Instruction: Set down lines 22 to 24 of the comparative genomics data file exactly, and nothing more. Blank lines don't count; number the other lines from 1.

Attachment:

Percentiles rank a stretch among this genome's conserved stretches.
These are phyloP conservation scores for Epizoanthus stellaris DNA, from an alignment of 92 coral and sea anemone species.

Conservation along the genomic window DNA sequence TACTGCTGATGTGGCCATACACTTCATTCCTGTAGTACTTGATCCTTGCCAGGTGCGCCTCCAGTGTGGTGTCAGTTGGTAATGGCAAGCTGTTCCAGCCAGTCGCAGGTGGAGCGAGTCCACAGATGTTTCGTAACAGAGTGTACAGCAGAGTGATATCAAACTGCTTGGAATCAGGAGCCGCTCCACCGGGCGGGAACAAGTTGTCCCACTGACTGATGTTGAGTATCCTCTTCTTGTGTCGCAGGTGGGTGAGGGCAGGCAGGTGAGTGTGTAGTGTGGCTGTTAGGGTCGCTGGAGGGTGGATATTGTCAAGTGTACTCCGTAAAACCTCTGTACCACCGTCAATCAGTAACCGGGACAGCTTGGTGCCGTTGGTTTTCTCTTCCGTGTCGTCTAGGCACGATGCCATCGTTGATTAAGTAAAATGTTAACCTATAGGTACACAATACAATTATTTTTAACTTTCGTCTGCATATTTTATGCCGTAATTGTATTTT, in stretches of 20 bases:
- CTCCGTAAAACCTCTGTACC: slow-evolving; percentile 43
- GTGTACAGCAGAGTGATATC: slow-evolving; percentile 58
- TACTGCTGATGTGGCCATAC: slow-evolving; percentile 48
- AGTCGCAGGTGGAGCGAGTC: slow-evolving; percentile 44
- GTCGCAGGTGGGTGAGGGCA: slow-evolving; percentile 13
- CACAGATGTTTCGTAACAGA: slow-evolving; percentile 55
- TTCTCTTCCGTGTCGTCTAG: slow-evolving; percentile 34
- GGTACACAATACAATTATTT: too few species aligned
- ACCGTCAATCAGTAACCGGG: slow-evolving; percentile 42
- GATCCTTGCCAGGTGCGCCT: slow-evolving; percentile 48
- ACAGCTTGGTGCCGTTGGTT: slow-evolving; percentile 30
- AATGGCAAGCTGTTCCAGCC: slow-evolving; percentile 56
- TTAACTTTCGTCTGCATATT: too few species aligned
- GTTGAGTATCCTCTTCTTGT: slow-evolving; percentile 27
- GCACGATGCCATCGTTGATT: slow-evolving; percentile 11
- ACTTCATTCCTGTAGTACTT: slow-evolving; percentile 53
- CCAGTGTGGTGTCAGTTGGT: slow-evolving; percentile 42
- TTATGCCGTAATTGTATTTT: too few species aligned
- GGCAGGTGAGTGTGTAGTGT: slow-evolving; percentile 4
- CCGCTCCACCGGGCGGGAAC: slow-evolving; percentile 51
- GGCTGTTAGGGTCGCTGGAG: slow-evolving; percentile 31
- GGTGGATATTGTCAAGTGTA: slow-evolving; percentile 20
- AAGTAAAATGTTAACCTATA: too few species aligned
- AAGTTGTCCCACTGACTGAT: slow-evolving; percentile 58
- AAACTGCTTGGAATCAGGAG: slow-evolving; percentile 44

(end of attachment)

- GGCAGGTGAGTGTGTAGTGT: slow-evolving; percentile 4
- CCGCTCCACCGGGCGGGAAC: slow-evolving; percentile 51
- GGCTGTTAGGGTCGCTGGAG: slow-evolving; percentile 31